Following a call by the Palestinian Boycott Divestment and Sanctions National Committee and other Palestinian organizations, supporters of equal rights for Palestinians held protests around the world on Saturday, calling for an end to the Israeli assault on Gaza and an end to the siege that has been strangling the economy of Gaza for 8 years.The protest call states, in part, “As we face the full might of Israel’s military arsenal, funded and supplied by the United States and European Union, we call on civil society and people of conscience throughout the world to pressure governments to sanction Israel and implement a comprehensive arms embargo immediately.
“Take to the streets on Saturday 9 August with a united demand for sanctions on Israel.
“From Gaza under invasion, bombardment, and continuing siege, the horror is beyond words. Medical supplies are exhausted. The death toll has reached 1813 killed (398 children, 207 women, 74 elderly) and 9370 injured (2744 children, 1750 women, 343 elderly). Our hospitals, ambulances, and medical staff are all under attack while on duty. Doctors and paramedics are being killed while evacuating the dead. Our dead are not numbers and statistics to be recounted; they are loved ones, family and friends.
“While we have to survive this onslaught, you certainly have the power to help end it the same way you helped overcome Apartheid and other crimes against humanity. Israel is only able to carry out this attack with the unwavering support of governments – this support must end.
Young Jewish activists have been at the forefront of these protests in different parts of the world. In the US, 6 activists with Jewish Voice for Peace were arrested for carrying out civil disobedience at a meeting of the Jewish Federation.
One of the organizers reported that the young people arrested “were the first Jewish Voice for Peace chapter to deliver a petition signed by over 35,000 supporters, urging the Federation and other Jewish leaders to take a public stand not just for an immediate ceasefire, but for an end to the underlying conditions of siege that makes life unbearable for Palestinians in Gaza. They demanded – and received – a meeting with the Philadelphia Federation CEO, Naomi Adler. While they waited, refusing to leave the building for over four hours, they sang Jewish songs of peace. Outside, a crowd of supporters read poems, sang songs of peace, and read the names of almost 2,000 people who have been killed in Gaza these past three weeks. In the end, six protesters were removed from the building in handcuffs.”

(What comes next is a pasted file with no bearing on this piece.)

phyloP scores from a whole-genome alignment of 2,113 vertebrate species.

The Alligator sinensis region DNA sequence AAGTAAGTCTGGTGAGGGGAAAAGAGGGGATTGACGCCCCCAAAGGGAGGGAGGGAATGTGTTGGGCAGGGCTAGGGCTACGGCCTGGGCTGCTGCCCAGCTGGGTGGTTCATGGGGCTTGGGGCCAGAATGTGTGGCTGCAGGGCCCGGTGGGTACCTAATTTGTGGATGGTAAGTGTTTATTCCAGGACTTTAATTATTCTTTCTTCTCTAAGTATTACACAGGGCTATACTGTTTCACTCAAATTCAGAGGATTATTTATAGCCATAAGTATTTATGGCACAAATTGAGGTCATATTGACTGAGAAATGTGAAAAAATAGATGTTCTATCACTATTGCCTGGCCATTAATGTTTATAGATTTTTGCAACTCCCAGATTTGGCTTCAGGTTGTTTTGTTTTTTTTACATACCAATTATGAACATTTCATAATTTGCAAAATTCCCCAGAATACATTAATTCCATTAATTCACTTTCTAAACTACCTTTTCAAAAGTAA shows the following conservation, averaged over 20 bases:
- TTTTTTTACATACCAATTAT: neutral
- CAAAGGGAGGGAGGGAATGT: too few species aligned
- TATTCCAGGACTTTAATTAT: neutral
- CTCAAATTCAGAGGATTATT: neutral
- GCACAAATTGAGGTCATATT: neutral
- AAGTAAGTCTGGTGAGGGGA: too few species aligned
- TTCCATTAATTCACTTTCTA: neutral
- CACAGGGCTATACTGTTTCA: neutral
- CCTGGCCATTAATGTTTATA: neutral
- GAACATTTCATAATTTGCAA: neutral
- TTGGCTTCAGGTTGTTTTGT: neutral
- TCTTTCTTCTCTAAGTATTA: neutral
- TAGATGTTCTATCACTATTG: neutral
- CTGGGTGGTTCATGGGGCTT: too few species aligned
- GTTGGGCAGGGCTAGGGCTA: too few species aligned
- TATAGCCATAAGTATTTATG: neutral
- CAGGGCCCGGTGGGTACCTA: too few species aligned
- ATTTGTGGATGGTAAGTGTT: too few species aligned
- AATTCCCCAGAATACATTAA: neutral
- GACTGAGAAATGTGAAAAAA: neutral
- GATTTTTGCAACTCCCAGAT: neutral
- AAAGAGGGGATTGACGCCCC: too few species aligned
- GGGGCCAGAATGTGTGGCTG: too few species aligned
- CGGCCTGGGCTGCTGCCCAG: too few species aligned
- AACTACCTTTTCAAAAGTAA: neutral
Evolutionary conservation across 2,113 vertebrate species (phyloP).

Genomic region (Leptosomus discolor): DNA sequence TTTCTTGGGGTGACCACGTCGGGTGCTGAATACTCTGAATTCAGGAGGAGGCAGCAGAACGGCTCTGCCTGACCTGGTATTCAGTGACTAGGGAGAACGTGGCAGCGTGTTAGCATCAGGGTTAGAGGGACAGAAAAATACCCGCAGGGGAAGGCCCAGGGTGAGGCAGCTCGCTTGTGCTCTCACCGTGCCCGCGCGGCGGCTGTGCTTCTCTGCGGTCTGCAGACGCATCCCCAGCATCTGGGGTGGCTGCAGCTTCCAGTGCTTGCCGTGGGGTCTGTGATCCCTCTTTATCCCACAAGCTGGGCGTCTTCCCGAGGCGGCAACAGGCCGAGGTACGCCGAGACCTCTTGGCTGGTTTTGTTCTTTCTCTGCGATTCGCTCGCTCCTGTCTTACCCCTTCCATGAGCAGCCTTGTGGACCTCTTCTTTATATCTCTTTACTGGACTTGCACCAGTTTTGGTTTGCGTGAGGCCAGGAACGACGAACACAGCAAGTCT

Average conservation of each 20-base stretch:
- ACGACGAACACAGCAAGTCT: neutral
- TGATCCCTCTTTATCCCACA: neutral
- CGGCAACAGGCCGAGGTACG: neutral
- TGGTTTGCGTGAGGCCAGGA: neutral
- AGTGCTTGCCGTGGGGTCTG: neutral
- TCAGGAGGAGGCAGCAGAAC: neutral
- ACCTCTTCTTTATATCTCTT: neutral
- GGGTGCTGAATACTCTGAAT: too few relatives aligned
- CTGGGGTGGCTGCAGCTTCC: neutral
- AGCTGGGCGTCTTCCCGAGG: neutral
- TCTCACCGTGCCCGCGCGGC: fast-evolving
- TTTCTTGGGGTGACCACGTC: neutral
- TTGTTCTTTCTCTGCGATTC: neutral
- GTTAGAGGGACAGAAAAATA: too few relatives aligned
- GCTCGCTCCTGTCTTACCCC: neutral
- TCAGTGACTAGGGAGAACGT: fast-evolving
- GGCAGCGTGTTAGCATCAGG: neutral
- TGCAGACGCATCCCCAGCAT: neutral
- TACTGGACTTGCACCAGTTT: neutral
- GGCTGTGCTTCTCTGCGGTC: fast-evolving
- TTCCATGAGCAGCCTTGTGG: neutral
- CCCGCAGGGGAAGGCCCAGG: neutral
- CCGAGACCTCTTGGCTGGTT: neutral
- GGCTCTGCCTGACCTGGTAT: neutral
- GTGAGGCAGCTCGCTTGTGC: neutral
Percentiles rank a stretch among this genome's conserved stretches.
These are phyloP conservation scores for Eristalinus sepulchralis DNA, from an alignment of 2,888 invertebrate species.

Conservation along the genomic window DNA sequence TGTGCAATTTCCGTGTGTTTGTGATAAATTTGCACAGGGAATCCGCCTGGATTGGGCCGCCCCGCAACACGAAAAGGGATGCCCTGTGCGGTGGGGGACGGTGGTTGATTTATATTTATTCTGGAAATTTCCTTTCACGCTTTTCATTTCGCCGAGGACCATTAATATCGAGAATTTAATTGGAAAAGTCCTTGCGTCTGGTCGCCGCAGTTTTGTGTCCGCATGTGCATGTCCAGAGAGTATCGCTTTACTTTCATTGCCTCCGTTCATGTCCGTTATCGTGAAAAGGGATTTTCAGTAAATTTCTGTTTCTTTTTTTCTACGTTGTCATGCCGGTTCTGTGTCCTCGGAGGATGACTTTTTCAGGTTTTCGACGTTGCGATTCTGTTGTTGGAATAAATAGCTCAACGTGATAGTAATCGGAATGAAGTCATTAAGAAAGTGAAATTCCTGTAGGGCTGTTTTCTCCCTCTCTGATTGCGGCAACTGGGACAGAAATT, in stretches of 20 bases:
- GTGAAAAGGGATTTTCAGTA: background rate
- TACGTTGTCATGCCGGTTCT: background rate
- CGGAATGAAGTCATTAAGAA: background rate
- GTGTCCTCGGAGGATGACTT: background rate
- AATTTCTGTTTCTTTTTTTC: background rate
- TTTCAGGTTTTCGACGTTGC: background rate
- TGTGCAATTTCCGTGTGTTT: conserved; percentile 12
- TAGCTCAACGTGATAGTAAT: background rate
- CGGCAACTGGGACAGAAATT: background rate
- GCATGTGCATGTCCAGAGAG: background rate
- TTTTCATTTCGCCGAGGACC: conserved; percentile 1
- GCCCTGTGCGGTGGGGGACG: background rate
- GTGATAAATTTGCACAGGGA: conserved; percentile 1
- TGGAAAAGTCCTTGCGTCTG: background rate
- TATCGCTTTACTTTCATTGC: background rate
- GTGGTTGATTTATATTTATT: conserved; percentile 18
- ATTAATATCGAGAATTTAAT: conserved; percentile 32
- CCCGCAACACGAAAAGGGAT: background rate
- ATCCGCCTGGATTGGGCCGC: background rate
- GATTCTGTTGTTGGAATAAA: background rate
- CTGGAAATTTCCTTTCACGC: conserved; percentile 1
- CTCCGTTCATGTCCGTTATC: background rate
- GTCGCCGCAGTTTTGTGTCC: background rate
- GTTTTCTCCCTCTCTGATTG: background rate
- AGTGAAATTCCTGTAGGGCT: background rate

The Mondoweiss blog reported on the protest in London, including excerpts from a speech by nineteen-year-old student and activist Barnaby Raine, who has been organizing a “Jewish Bloc against Zionism” in London. He said:
“I am proud to stand here today as a Jewish boy from North London in solidarity with the people of Gaza. I’m not here today in spite of Jewish history. I’m here because of Jewish history…
“I’m here today because my great grandparents knew what it meant to be excluded and to be the victims of racism. They knew what it was like to be booted out of their homes and turned into refugees…
“[To BBC] Is that a conflict? When people flee for their lives to United Nations shelters, and then Israel attacks the United Nations shelters, is that a conflict? (No!). No no no BBC this is not a conflict, this is a massacre…
“I am 19 years old. What future awaits the 19 year olds of Gaza?..
“Let’s put sanctions on Israel until this barbarism ends.
“So I just want to leave you with one important quote. In the early 20th century, people all over the world from all backgrounds who stood for the oppressed might have declared: ‘I, too, am a Jew’. When apartheid besmirched the earth people might have said: ‘I, too, am a black South African’. Well, today, people from all backgrounds, from all walks of life, all over the world, come together and say in our thousands, in our millions: ‘We are all Palestinian’.”
Hundreds of thousands of people participated in marches and rallies Saturday in hundreds of cities around the world, including Washington DC, Cape Town South Africa, Birmingham and Dublin, with an estimated 150,000 people protesting in London alone.
Photos at ISM.